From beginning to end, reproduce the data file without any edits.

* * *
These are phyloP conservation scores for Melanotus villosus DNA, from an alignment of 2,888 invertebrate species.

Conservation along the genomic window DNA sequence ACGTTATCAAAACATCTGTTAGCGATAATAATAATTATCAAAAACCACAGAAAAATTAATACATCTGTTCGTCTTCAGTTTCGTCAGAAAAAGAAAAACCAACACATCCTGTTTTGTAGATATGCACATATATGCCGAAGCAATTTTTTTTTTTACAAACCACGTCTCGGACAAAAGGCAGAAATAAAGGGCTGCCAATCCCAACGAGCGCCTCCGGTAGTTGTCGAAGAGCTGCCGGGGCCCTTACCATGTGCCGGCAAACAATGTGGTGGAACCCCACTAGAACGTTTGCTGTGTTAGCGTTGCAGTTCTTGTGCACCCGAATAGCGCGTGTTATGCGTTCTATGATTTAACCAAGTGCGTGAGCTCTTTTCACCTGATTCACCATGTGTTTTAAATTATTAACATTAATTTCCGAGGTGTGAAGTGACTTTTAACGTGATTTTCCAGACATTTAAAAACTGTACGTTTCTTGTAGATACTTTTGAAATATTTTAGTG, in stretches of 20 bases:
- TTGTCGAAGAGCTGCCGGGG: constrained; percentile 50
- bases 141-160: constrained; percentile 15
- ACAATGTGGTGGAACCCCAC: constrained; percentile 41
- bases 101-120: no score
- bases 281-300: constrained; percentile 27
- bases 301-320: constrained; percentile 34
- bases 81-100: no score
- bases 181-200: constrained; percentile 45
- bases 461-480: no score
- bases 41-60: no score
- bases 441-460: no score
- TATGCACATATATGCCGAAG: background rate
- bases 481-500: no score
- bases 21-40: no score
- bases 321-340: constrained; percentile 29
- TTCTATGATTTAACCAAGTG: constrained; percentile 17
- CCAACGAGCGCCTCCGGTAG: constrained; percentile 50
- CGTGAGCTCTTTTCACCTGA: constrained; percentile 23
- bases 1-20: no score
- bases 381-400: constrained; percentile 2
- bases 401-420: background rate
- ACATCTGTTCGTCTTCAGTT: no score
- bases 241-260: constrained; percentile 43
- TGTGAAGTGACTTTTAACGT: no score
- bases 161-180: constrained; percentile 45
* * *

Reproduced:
These are phyloP conservation scores for Melanotus villosus DNA, from an alignment of 2,888 invertebrate species.

Conservation along the genomic window DNA sequence ACGTTATCAAAACATCTGTTAGCGATAATAATAATTATCAAAAACCACAGAAAAATTAATACATCTGTTCGTCTTCAGTTTCGTCAGAAAAAGAAAAACCAACACATCCTGTTTTGTAGATATGCACATATATGCCGAAGCAATTTTTTTTTTTACAAACCACGTCTCGGACAAAAGGCAGAAATAAAGGGCTGCCAATCCCAACGAGCGCCTCCGGTAGTTGTCGAAGAGCTGCCGGGGCCCTTACCATGTGCCGGCAAACAATGTGGTGGAACCCCACTAGAACGTTTGCTGTGTTAGCGTTGCAGTTCTTGTGCACCCGAATAGCGCGTGTTATGCGTTCTATGATTTAACCAAGTGCGTGAGCTCTTTTCACCTGATTCACCATGTGTTTTAAATTATTAACATTAATTTCCGAGGTGTGAAGTGACTTTTAACGTGATTTTCCAGACATTTAAAAACTGTACGTTTCTTGTAGATACTTTTGAAATATTTTAGTG, in stretches of 20 bases:
- TTGTCGAAGAGCTGCCGGGG: constrained; percentile 50
- bases 141-160: constrained; percentile 15
- ACAATGTGGTGGAACCCCAC: constrained; percentile 41
- bases 101-120: no score
- bases 281-300: constrained; percentile 27
- bases 301-320: constrained; percentile 34
- bases 81-100: no score
- bases 181-200: constrained; percentile 45
- bases 461-480: no score
- bases 41-60: no score
- bases 441-460: no score
- TATGCACATATATGCCGAAG: background rate
- bases 481-500: no score
- bases 21-40: no score
- bases 321-340: constrained; percentile 29
- TTCTATGATTTAACCAAGTG: constrained; percentile 17
- CCAACGAGCGCCTCCGGTAG: constrained; percentile 50
- CGTGAGCTCTTTTCACCTGA: constrained; percentile 23
- bases 1-20: no score
- bases 381-400: constrained; percentile 2
- bases 401-420: background rate
- ACATCTGTTCGTCTTCAGTT: no score
- bases 241-260: constrained; percentile 43
- TGTGAAGTGACTTTTAACGT: no score
- bases 161-180: constrained; percentile 45